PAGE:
Presidential candidate Ben Carson is the king of Republican small dollars. The rookie politician's third-quarter fundraising report shows he's raised $19.6 million in contributions of $200 or less this year. That appears to be a record for Republicans running for president.
Carson, whose $21 million haul for the third quarter was more than any of his Republican rivals', raised more than half of that amount in contributions under $200. Of the $31 million Carson has raised so far this year, 62 percent came in small donations.
No other Republican appears to have had as much success with small donors as Carson, a retired neurosurgeon who has never run for elective office. At this point in his second presidential campaign, George W. Bush had raised $8.8 million in chunks of $200, according to historical calculations from the Campaign Finance Institute. Ron Paul, a former congressman whose son, Senator Rand Paul, is running for president this year, had raised $6.1 million in small donations by this point in the 2012 cycle, according to data on file with the Federal Election Commission.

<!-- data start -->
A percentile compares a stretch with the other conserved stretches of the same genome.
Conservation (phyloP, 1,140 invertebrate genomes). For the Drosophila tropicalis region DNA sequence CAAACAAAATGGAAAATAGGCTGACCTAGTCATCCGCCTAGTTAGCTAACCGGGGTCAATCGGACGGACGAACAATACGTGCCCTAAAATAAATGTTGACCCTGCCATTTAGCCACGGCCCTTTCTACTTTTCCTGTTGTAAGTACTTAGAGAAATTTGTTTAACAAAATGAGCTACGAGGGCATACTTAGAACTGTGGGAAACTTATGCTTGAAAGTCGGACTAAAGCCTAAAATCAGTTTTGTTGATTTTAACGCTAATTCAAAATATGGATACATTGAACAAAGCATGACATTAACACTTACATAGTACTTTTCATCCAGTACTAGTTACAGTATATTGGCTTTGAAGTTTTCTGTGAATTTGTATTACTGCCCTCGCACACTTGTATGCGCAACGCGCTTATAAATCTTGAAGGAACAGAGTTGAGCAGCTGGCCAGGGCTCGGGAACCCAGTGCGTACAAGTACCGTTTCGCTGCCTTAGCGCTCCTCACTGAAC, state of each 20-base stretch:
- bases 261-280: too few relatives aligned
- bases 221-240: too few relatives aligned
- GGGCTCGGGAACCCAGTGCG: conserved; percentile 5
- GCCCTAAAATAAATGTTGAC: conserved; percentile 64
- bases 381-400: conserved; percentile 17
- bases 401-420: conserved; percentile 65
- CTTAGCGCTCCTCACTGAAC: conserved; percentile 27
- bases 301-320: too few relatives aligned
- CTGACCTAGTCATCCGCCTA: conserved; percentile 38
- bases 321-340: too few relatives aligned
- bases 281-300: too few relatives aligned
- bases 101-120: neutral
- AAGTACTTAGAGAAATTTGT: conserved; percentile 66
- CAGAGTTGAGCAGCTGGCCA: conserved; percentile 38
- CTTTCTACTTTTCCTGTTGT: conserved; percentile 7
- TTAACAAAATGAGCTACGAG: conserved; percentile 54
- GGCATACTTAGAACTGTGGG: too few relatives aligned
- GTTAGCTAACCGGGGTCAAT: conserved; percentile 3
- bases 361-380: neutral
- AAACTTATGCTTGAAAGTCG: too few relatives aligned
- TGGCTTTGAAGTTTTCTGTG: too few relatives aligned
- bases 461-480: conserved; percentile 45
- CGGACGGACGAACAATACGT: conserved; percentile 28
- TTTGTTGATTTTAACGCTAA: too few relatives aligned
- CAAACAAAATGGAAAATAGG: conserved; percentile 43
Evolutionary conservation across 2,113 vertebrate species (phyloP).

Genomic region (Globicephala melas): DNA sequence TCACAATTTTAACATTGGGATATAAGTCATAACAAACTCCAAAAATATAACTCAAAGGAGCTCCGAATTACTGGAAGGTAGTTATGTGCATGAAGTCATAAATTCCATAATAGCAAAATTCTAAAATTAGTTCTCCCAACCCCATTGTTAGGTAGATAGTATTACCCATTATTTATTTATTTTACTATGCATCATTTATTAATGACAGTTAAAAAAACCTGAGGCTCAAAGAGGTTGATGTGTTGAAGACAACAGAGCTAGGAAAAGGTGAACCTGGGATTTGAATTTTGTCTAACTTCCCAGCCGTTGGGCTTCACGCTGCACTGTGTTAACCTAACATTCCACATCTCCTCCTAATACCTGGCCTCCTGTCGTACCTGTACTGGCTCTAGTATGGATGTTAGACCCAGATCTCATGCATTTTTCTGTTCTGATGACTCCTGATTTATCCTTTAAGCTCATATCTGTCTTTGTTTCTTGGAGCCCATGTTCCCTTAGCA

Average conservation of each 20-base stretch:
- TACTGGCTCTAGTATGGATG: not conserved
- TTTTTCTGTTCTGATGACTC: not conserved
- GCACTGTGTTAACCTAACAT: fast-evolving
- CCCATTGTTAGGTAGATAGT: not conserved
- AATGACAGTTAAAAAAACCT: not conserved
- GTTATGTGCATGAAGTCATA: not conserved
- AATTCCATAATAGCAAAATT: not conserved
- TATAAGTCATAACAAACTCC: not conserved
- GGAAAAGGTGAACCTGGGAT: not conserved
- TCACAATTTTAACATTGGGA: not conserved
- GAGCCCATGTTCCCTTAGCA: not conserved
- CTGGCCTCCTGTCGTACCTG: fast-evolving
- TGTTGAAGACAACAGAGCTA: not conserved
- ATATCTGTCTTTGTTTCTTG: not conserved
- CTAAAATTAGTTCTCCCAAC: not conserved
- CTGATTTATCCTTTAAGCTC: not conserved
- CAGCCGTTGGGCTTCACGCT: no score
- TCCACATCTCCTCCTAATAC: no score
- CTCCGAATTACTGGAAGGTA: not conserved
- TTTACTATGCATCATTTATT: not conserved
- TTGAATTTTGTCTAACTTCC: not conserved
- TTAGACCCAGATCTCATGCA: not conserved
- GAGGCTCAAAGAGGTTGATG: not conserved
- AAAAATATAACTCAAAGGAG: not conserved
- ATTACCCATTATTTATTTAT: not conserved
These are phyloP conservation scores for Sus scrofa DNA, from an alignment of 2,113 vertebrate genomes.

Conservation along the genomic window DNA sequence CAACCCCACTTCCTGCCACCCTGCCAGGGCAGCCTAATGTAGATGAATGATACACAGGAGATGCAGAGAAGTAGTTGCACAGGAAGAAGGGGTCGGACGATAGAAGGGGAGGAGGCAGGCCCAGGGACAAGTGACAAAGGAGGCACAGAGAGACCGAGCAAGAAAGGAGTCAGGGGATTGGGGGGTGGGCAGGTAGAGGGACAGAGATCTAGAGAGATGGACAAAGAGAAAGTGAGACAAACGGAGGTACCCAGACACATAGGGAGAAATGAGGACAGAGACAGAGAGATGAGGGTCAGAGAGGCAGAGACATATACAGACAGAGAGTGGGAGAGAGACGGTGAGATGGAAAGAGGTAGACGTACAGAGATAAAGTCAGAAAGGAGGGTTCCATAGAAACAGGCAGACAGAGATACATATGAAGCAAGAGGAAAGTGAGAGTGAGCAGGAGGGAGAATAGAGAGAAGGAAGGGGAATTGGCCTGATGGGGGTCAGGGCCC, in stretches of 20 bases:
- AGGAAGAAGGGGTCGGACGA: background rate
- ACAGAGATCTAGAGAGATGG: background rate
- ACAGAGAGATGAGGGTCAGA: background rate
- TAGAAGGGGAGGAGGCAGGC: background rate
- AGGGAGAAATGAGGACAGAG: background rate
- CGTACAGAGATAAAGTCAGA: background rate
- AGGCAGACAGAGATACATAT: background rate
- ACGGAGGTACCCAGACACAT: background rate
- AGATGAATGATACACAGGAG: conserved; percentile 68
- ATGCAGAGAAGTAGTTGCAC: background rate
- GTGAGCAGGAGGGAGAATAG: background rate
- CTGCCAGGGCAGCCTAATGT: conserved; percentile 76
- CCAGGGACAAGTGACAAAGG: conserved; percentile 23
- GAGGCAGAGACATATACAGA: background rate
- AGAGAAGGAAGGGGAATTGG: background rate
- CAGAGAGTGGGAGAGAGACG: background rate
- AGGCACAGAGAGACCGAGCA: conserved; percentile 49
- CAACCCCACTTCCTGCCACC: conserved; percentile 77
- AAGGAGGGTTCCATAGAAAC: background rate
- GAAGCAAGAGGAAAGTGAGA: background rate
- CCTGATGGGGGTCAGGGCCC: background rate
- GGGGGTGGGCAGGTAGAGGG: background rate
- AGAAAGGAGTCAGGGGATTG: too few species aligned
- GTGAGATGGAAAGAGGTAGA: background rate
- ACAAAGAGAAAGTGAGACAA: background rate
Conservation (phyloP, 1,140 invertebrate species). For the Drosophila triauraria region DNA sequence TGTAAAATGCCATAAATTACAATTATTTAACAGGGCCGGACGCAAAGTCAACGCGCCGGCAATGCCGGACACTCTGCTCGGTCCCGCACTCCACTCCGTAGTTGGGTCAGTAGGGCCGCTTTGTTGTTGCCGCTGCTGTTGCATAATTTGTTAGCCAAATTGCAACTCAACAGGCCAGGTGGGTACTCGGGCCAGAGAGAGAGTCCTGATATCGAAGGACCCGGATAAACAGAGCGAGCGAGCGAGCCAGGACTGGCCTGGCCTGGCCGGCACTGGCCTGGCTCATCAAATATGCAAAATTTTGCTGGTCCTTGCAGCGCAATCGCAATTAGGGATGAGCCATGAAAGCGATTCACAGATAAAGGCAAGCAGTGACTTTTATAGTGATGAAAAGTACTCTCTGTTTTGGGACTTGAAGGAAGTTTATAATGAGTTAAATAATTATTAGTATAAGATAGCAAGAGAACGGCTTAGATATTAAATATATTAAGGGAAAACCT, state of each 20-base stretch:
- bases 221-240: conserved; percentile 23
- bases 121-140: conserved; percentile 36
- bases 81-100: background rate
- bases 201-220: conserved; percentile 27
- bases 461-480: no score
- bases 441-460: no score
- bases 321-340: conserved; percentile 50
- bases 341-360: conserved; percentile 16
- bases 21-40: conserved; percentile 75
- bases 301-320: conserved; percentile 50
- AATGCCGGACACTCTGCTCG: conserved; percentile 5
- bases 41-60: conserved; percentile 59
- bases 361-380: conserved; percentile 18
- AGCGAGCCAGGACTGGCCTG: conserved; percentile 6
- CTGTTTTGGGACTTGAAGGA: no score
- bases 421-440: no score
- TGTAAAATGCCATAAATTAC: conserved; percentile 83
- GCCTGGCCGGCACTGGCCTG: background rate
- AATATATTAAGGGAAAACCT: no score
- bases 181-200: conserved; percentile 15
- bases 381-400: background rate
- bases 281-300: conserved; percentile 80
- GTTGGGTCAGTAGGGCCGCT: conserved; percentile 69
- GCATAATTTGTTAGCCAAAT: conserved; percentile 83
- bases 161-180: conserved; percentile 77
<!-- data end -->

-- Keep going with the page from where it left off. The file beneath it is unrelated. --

Since the rise of the Internet made it possible for politicians to raise big bucks in small amounts—a gambit pioneered by 2004 Democratic presidential contender Howard Dean and perfected by President Barack Obama, small donations have become a closely watched barometer of grassroots support. Carson's haul, while impressive by his party's standards, is still far under Obama's. At this point in his 2012 reelection campaign, the president had raked in $41 million in donations under $200.
Carson's fundraising success does come with an important asterisk however: He paid plenty of money to raise it. His third quarter report lists more than $14 million in expenditures, much of the money going to marketing firms. The proudly non-political candidate's large stable of consultants include the marketing firm Infocision, which got $1.4 million in for fundraising; TMA Direct, a list management and direct marketing firm, which got $1.3 million for list rental and web services, and Eleventy Marketing, which takes its name from The Lord of the Rings, and got more than $4 million for database management and Web services.
The key to grassroots fundraising is an established infrastructure, according to Brendan Glavin, data manager for the Washington-based Campaign Finance Institute. That could include the operation available to an incumbent, like Obama in 2011, but for a challenger it could be a big supporter base, assuming the campaign keeps in touch with them regularly.
“Carson was already active in that conservative direct mail fundraising arena,” Glavin said.
Zachary Mider contributed reporting.